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Prog Neurobiol. 1996 Mar-Apr;48(4-5):421-40.

The neuroimmunology of stress from invertebrates to man.

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Department of Animal Biology, University of Modena, Italy.

Erratum in

  • Prog Neurobiol 1996 Jun;49(3):285.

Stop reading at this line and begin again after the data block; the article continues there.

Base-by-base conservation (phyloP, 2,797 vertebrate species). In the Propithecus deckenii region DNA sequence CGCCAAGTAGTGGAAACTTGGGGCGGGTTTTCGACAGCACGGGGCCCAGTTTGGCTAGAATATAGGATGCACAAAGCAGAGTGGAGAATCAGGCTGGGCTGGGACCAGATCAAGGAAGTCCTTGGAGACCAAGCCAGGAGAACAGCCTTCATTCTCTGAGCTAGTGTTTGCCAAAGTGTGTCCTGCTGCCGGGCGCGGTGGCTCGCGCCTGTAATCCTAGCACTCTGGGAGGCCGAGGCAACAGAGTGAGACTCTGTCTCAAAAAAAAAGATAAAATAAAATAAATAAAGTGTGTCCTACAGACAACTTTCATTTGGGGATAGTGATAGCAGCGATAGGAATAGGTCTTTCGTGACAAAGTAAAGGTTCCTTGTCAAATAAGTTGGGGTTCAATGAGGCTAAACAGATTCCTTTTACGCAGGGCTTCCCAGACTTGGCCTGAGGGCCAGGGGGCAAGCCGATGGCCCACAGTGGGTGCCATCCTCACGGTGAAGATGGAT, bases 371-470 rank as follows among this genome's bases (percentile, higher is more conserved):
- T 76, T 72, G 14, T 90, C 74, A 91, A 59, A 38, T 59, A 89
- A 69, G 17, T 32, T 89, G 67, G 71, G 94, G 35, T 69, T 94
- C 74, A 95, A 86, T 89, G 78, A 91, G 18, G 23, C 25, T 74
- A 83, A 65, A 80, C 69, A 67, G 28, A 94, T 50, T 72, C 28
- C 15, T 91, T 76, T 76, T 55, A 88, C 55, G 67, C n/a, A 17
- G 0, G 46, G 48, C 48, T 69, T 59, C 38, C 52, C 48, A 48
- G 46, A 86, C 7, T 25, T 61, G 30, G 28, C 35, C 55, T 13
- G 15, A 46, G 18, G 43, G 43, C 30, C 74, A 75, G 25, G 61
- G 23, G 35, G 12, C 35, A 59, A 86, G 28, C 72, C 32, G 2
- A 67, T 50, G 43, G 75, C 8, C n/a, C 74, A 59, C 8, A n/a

Stress can be seen as the body's most important and complex reaction to ensure survival involving the neuroendocrine systems and a variety of other organs. The investigation of the evolutionary bases of stress argues that the basic mechanisms and molecules involved in stress (CRH, ACTH, glucocorticoids, biogenic amines and cytokines) are fundamentally similar and well preserved throughout evolution in different species and taxa. A review of available data highlights that the involvement of immunity during stress response has a strong evolutionary basis and is not a mere consequence of glucocorticoid hormone release. We propose that the evolutive cellular bases of stress are to be identified in immune cells, such as invertebrate hemocytes, producing a variety of cytokine-like molecules, capable at the same time of producing a variety of hormone- and neuropeptide-like molecules and of performing a proto-stress response (release of biogenic amines). We conclude that stress, a highly conserved reaction remarkably similar in different species and taxa, is a fundamentally positive type of adaptive reaction.

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